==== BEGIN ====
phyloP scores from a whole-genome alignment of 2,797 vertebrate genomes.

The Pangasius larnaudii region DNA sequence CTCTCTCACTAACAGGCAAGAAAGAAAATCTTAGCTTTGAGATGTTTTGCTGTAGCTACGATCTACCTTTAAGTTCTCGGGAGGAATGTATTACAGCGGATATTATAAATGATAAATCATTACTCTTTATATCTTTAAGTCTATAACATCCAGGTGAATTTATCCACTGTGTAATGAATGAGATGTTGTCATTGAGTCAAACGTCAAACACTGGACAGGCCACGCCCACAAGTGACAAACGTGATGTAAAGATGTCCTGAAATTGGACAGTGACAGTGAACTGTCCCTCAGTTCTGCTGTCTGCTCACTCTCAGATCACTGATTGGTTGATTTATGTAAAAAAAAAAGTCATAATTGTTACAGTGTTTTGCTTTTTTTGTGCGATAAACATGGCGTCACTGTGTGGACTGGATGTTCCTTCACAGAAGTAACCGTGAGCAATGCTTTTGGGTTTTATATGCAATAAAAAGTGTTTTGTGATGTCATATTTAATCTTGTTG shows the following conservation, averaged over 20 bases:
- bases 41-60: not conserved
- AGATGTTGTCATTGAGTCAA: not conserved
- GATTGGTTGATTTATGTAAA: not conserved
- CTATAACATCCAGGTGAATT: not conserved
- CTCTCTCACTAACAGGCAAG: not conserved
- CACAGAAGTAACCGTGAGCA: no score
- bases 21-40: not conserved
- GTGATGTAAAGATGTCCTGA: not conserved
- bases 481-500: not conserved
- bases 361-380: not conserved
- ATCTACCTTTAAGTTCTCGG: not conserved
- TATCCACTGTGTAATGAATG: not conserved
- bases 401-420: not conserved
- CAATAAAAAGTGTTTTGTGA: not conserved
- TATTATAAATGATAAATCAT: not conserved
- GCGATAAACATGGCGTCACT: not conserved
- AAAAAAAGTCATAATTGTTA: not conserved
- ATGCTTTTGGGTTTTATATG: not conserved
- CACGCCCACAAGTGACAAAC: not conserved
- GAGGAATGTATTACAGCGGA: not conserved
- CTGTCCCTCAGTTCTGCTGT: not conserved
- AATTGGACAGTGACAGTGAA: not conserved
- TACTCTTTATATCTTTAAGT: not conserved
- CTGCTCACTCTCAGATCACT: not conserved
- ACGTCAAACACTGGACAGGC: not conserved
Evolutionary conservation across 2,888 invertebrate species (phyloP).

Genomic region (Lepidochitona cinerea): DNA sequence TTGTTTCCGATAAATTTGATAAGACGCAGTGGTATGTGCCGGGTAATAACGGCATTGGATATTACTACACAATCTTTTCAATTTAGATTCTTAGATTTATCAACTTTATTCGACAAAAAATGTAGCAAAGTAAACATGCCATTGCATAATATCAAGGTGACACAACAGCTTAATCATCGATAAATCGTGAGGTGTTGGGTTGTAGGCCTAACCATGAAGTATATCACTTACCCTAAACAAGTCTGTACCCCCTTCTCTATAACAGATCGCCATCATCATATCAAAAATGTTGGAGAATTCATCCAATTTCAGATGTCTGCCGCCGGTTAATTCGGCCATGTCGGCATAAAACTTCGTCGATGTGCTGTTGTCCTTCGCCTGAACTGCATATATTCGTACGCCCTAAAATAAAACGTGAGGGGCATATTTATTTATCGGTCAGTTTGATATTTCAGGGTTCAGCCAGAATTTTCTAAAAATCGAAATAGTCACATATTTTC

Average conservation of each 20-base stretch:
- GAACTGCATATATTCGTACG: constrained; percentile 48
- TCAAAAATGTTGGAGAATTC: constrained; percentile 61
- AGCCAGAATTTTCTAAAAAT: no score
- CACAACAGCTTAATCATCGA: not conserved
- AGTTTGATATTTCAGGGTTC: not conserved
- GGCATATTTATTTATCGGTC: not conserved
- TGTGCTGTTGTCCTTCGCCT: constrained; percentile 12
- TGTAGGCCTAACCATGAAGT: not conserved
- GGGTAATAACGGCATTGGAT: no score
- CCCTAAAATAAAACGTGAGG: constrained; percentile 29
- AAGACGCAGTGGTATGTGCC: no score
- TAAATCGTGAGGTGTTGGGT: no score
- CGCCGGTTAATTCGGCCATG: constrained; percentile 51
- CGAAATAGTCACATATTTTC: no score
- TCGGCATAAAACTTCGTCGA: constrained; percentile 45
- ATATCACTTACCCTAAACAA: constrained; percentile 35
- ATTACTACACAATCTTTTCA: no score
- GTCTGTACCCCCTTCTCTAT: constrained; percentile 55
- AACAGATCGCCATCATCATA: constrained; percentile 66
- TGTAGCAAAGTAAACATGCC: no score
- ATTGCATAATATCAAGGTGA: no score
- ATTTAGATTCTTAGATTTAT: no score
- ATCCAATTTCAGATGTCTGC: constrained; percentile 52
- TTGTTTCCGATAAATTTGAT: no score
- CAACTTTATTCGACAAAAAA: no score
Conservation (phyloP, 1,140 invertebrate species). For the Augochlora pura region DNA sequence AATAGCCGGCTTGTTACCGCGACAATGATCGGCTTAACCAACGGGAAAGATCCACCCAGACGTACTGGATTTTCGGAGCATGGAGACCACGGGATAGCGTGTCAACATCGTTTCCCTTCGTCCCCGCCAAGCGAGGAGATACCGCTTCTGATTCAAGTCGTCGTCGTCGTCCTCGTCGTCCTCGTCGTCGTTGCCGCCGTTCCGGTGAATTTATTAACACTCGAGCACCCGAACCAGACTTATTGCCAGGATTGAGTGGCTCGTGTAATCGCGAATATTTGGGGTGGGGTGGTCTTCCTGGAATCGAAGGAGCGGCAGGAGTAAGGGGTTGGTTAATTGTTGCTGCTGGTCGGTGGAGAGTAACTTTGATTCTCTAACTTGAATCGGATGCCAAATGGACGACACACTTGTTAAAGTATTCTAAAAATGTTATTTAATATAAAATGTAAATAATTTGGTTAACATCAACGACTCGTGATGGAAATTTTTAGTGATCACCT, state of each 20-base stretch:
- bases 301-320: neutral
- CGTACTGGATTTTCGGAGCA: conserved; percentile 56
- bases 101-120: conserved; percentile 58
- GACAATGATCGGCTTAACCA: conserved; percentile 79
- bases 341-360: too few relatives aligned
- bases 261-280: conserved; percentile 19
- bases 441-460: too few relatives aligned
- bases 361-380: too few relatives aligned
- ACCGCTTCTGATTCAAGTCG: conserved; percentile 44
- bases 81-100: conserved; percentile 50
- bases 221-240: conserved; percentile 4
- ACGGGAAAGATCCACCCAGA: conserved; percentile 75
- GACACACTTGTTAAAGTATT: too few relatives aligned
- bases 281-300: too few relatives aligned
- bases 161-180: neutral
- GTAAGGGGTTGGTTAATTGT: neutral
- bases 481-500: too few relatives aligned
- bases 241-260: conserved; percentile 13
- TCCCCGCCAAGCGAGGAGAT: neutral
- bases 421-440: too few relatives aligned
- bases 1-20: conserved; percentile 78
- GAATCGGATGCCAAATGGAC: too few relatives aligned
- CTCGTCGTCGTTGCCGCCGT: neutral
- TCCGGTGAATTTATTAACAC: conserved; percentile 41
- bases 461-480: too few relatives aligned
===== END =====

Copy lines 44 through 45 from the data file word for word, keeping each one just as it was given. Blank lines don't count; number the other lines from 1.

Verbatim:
- CGAAATAGTCACATATTTTC: no score
- TCGGCATAAAACTTCGTCGA: constrained; percentile 45